Tuesday, January 12, 2010

More re Kenya Experience

As I indicated in my last post, the work I signed up to do in Kenya and the work I ended up doing turned out to be rather different. The title of the project was, and I quote, "Impact of harmful cultural practices - Female Genital Mutilation (FGM) and Early Marriages for the Girl Child." So you can imagine my surprise and disappointment when I got to the project site and learned that the project actually had nothing to do with that topic, and that the primary activity would be making bricks out of mud. Now mind you, brick-making is very important in Kenya. Nothing gets built until the bricks are made. The community group with which we were working, the Mowankwe Women Group, has a long-term goal of building a health clinic, as there is none nearby and most people go without any type of medical care except for major emergencies (and even then it's not always possible). Many women birth at home, unattended, and while I'm all in favor of home birth here, in rural Africa it often leads to very unfortunate outcomes, including mother to child transmission of HIV.

So brick making is an important activity, but not what I had signed up for, and definitely not one for which I'm particularly well-suited. (The fact that I had recently had surgery for a broken and dislocated thumb did not help matters.) But as several friends with development experience had told me before I left, when attempting to do any kind of development work in Africa, it is very important not to have fixed expectations, and to go where the flow takes you. That advice served me well. They wanted bricks; we would make bricks. We managed to make a few thousand of them, despite the daily rain. (It was the rainy season, arguably not the best time to make bricks out of mud.) It was unclear when we left whether the bricks would be sold, to raise income for the community, or whether they would be used to expand the one room building that currently serves as church, school, and community meeting place.

Mudmaking photos lifted from my friend Malcomb's Facebook page. Here you can see mudpit at rear, and Hitomi and Oska transferring bricks from mold onto ground.

In this photo I'm on the left. Mineshi (center) and I are trying to mix the mud that Oska is making, with
our legs. Way harder than a Stairmaster.

But I had done a ton of preparation regarding FGM, and here I was in Kuria, an area with an extremely high prevalence rate of FGM, so the Mowankwe group and I decided that I would give a presentation, during the last of our 3 weeks there. Mind you, this community has no electricity and no running water, so although I had been told that I would be able to show a dvd (Africa Rising), I was truly astonished when I saw that they had in fact procured a generator, a dvd player, and a tv. They even had a chalkboard and chalk. So with the help of 2 translators, I was able to give a presentation about FGM.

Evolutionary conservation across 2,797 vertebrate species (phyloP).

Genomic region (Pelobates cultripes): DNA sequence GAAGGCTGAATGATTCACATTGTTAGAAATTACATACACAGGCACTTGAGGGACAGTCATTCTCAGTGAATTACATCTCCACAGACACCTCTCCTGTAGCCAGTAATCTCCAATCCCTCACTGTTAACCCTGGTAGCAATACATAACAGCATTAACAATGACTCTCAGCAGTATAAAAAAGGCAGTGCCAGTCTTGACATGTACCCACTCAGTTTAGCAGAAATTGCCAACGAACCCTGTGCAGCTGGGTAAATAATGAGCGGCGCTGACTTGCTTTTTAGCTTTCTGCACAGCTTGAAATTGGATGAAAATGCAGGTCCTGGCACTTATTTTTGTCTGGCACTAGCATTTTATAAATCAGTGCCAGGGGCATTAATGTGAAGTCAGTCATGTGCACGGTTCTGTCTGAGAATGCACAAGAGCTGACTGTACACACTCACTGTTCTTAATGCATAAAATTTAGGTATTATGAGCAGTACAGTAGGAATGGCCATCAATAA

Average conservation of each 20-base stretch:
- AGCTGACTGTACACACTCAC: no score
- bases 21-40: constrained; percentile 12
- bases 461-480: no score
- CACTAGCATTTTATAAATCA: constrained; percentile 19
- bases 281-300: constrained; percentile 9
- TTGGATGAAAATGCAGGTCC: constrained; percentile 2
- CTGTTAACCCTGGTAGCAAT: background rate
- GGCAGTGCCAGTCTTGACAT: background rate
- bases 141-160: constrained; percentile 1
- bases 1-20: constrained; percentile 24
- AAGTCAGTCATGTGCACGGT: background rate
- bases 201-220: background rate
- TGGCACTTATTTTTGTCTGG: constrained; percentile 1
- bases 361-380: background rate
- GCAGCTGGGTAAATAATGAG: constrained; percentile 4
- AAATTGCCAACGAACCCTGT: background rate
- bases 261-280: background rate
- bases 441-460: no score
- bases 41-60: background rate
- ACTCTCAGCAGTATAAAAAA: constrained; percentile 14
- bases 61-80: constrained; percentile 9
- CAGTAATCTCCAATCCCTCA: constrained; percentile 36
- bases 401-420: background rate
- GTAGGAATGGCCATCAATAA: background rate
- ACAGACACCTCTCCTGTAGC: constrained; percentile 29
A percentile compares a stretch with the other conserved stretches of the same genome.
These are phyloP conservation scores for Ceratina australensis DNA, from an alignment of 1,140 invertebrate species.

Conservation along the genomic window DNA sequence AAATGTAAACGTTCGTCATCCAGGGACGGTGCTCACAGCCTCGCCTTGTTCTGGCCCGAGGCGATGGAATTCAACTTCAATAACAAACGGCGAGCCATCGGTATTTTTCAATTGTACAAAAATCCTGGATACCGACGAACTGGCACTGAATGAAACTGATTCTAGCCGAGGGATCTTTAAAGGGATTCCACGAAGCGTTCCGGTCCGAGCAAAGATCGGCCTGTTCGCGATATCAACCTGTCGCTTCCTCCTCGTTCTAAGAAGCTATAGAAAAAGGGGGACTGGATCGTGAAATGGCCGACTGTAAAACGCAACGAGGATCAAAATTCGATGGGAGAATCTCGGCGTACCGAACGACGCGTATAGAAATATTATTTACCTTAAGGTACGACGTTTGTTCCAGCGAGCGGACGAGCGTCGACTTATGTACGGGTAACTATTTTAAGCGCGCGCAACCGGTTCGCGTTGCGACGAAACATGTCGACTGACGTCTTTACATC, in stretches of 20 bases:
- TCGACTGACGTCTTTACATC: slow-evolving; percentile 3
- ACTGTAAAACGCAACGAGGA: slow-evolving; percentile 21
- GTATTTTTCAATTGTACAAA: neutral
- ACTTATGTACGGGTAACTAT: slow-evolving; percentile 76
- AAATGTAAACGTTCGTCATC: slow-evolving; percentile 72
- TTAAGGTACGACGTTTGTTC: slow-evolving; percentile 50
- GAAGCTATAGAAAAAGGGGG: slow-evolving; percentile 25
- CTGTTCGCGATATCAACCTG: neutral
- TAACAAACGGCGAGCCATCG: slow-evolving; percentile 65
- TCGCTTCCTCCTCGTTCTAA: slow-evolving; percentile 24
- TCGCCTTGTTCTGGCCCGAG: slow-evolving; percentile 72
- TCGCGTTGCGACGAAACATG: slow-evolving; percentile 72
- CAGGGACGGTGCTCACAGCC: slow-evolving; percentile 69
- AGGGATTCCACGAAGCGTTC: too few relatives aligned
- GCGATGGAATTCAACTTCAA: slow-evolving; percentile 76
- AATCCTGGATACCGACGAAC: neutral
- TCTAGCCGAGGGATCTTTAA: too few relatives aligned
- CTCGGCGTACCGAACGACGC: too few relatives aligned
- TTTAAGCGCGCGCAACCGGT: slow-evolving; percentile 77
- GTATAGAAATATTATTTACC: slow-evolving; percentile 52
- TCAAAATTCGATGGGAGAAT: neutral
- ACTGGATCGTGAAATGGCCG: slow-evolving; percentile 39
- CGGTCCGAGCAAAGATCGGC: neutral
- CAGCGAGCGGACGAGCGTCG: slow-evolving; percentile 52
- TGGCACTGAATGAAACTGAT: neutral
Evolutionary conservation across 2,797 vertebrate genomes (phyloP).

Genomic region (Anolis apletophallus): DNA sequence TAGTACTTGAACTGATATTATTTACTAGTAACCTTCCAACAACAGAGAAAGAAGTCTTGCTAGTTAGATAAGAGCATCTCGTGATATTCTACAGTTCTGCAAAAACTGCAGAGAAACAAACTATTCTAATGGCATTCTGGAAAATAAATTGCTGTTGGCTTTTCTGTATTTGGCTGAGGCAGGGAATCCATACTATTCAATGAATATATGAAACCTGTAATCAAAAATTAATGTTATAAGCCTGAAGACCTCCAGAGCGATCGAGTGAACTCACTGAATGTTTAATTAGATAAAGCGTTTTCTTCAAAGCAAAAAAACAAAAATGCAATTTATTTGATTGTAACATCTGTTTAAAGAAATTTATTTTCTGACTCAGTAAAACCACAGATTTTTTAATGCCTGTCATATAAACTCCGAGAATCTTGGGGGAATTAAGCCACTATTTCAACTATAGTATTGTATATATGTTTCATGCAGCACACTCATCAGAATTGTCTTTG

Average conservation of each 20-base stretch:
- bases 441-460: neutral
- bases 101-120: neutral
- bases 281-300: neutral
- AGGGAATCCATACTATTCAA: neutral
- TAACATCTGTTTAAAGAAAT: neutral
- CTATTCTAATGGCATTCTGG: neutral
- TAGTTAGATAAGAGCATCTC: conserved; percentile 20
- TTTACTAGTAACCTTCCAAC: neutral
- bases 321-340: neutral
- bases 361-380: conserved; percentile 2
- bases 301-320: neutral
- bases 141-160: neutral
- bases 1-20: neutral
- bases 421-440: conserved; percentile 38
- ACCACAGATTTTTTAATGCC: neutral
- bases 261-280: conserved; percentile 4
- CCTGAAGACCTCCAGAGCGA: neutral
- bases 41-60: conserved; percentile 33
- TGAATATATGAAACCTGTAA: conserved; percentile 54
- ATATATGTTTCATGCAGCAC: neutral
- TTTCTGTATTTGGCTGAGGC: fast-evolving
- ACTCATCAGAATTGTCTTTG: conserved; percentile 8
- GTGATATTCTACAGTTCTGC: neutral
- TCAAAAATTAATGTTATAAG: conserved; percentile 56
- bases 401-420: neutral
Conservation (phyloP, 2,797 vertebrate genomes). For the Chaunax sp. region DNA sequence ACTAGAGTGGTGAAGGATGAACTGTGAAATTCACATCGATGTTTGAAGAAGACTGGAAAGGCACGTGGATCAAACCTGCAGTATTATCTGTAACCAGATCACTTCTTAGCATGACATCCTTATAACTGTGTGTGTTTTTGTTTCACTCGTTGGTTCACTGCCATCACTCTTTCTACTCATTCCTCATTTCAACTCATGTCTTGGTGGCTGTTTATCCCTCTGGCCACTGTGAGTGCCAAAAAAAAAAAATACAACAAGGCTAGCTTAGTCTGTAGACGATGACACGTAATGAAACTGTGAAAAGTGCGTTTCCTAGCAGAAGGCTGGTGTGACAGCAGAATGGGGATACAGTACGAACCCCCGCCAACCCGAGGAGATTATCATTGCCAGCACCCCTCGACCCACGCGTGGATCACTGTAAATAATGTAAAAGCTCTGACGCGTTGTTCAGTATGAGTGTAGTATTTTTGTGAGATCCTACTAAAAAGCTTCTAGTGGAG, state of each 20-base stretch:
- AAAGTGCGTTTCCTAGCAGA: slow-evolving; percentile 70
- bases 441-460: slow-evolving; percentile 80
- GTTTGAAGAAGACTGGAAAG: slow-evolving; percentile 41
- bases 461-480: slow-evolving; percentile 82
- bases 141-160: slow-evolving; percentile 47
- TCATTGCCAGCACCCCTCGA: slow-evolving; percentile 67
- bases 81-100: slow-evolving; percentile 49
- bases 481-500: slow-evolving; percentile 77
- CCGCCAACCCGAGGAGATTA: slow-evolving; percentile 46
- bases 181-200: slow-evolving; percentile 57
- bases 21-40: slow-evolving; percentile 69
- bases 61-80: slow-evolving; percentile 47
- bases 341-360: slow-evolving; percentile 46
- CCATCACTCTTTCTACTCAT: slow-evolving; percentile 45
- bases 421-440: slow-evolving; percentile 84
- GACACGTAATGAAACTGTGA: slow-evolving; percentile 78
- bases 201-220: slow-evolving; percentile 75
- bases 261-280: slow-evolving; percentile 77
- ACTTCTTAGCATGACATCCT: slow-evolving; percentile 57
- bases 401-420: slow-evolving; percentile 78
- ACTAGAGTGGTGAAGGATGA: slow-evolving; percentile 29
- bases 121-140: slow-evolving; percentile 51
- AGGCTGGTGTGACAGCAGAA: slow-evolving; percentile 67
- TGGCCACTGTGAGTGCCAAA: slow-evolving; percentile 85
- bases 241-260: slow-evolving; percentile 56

When one is a white person talking about FGM in Africa, one needs to be very cognizant of the complexity of the issue, including the history of it. Attempts to eradicate FGM have largely come from outside Africa, and from outside the cultures which practice it. A lot of resistance to change centers on this fact. I structured my talk in such a way that I left room for arguments in support of the practice. My intention was to have a discussion, not to give a lecture. I used the term Female Circumcision, rather than Female Genital Mutilation, so as to leave open as fully as possible the doors to dialogue. I was fully expecting to encounter the Cultural Imperialism argument. In the end, I encountered no resistance whatsoever. The women (and men) who attended my presentation expressed a pretty uniform opposition to FGM. I think this is because these women are activists within their community, working together to improve their own lives and those of their families. They are poor and in many cases of limited education, but they are engaged. Although most of them had themselves been circumcised, they seemed committed to not inflicting the same damage on their daughters. They lamented the lack of sexual desire/pleasure and were aware of the health risks. I realize that the people continuing the practice were not at the presentation, but it was heartening to see that the tide is in fact turning in Kenya, and to know that these women who are working to bring about change in their community are set against FGM. I hope that they will spread the message to their fellow villagers and lend them, especially the girls, the support they need to resist the tradition.

Btw, the video Africa Rising had been donated to me by the makers of the film, and I left it with the Mowankwe group. Thanks to EQUALITY NOW for the support.

Me, teaching.

Carol and Oska translating for me. They are laughing, despite the serious subject matter, because they are NOT used to saying these words out loud! And that of course made me laugh.

Watching the video Africa Rising.

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